Technology that can distinguish gender with 96% accuracy from `` hand smell '' has appeared, and the possibility of criminal investigation even if fingerprints and DNA cannot be collected

Research results have been announced that by analyzing the odor emitted from the palm using a high-performance analysis machine and a new data analysis program, the gender of the owner of the odor can be determined with an accuracy of 96.67%. Since many crimes are done by hand, it is expected that if research on this technology progresses, it can be used to narrow down criminals and important people in investigations.

Multivariate regression modeling for gender prediction using volatile organic compounds from hand odor profiles via HS-SPME-GC-MS | PLOS ONE

Research finds sex can be confirmed by hand odor | FIU News - Florida International University

It's Possible to Identify Someone's Sex With 96% Accuracy With Just a Sniff of Their Hand : ScienceAlert

Science Can Tell if You're a Woman—From How Your Hand Smells

Volatile organic compounds (VOCs) have long been used as cues to identify and track people in crime scenes, but this technique relies on sniffer dogs with their excellent sense of smell. Although it is possible to analyze VOCs with science and technology, previous studies have mainly focused on odors collected from exhaled breath and armpits, and their application in forensic medicine has been limited.

This time, a research team led by Kenneth Farton, executive director of the Florida International University Global Forensics and Justice Center, focused on the smell of hands that touch evidence in many crimes such as robbery and assault. There's a cardinal rule in forensics that ``every touch leaves a mark,'' and if a suspect touches something, the person's sweat, sebum, and other secretions will inevitably stick to it.

The research team first asked a total of 60 volunteers, 30 men and women, who had been washing their hands for at least 1 hour, to hold the gauze for 10 minutes and sampled the odor of the volunteers' palms. Then, using a technique commonly used in chemical research, such as 'headspace solid-phase microextraction and gas chromatography-mass spectrometry (HS-SPME-GC-MS),' the substances contained in the sample are identified, Data were analyzed with a proprietary analysis program.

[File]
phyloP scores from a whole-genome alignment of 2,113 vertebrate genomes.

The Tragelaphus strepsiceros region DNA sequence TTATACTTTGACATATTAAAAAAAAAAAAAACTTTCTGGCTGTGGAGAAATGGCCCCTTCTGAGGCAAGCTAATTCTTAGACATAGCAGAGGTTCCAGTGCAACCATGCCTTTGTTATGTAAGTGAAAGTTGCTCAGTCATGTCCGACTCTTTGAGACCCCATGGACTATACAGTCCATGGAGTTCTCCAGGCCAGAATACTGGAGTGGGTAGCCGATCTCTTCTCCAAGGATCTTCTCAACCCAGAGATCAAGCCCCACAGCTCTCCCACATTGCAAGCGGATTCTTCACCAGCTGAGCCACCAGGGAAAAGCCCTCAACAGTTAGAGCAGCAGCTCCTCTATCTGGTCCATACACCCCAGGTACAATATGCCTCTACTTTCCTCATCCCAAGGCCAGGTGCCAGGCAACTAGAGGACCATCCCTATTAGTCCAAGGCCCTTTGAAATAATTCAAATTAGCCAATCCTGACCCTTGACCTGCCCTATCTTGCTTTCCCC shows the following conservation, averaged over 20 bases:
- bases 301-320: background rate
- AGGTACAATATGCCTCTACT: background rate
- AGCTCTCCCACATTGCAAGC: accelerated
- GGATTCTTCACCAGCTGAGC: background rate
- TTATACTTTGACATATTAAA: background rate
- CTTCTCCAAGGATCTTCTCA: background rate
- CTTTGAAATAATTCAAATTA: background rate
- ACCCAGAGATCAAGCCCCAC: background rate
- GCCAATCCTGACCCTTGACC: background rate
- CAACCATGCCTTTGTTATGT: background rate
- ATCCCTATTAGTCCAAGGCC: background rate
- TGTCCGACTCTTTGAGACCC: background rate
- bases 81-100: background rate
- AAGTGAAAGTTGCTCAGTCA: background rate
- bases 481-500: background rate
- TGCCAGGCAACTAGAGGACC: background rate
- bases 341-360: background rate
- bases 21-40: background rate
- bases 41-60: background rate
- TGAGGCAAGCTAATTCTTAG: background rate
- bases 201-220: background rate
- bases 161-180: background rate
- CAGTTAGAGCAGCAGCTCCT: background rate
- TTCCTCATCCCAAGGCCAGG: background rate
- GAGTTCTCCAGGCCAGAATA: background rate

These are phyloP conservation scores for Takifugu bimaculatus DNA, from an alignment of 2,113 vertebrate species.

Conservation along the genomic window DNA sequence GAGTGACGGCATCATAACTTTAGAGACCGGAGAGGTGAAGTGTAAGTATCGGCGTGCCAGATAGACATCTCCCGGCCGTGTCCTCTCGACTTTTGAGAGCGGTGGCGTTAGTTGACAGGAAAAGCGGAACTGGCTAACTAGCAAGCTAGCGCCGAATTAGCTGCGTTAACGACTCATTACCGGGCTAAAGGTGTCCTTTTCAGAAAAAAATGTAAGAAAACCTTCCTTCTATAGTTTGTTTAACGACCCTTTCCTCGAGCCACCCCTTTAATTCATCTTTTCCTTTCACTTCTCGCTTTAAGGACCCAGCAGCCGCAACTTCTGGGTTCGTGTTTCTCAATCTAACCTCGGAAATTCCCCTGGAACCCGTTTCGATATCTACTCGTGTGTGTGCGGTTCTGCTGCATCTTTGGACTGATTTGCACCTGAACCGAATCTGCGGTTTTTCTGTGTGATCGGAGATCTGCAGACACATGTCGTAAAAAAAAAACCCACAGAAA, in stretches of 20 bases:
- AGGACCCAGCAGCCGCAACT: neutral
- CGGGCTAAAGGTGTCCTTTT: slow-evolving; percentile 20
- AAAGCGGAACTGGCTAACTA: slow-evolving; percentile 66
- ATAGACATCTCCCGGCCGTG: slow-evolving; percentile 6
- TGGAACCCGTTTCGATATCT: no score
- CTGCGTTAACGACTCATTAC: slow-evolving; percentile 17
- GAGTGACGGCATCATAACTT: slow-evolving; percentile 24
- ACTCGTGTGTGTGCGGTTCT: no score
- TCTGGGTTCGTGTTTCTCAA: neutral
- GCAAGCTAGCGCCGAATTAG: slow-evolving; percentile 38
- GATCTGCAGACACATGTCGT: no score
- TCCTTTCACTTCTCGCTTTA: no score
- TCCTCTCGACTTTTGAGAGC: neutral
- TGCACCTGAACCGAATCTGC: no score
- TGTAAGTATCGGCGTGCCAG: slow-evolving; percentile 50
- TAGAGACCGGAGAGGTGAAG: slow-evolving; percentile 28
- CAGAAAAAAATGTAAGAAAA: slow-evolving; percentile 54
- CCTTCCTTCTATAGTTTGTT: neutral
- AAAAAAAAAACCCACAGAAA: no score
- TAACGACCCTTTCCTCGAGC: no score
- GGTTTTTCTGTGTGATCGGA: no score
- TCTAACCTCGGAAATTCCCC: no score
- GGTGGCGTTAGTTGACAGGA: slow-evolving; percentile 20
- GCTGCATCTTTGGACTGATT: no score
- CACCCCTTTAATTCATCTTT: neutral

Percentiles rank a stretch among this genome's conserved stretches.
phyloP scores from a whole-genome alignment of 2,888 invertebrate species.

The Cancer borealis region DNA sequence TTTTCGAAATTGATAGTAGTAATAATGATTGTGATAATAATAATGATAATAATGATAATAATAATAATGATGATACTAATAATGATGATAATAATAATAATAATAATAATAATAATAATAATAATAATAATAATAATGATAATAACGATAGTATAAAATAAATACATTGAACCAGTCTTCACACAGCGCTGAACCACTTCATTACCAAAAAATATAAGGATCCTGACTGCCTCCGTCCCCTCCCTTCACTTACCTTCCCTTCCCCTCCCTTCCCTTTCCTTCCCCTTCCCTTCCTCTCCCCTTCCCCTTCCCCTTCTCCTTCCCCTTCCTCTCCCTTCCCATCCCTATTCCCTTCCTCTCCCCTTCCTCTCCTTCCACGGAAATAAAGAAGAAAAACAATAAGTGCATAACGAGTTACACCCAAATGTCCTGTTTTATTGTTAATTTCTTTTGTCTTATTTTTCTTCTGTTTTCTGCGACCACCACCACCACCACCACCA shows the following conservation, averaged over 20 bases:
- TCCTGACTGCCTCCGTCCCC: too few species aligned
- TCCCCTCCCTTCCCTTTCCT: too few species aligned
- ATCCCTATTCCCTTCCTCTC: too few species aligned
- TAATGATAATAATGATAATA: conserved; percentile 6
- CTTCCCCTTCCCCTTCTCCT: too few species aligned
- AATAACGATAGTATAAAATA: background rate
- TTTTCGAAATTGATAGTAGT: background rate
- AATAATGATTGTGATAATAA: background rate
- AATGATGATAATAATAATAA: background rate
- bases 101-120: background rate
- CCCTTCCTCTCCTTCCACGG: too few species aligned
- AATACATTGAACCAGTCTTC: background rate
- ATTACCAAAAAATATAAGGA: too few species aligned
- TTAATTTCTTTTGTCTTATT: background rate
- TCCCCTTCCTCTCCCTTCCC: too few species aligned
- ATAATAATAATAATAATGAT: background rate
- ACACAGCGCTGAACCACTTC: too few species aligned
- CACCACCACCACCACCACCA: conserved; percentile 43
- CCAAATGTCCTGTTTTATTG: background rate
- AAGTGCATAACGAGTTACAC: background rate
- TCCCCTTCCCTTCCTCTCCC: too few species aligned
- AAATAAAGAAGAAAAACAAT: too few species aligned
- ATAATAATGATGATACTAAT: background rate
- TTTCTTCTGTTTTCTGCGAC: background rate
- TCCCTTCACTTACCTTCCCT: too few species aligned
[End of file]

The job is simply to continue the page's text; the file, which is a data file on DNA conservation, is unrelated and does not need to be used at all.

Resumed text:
As a result, the research team succeeded in identifying the sex of the volunteers who provided the samples with an accuracy of 96.67%. Only 2 individuals, 1 male and 1 female, failed to be identified, and the actual gender of the remaining 58 individuals matched the analysis results.

While it is well known that dogs can identify individual humans, both living and dead, this is the first time that we have demonstrated in the laboratory that we can analyze human odors to determine gender with high accuracy.

This technique can be used to determine the sex of suspects in the absence or insufficiency of other biological samples such as fingerprints or DNA. In the future, it will be possible to narrow down suspects based on more characteristics such as race, ethnicity, and age. ``Hand odor profiling alone could reveal many details of potential perpetrators,'' the research team said in a statement.

'Human odors can last for days and can be stored for years, which could be analyzed and used to match individuals,' Farton said. We haven't investigated the accuracy of the analysis, but past studies have demonstrated that human odors persist for a very long time.'

in Science, Posted by log1l_ks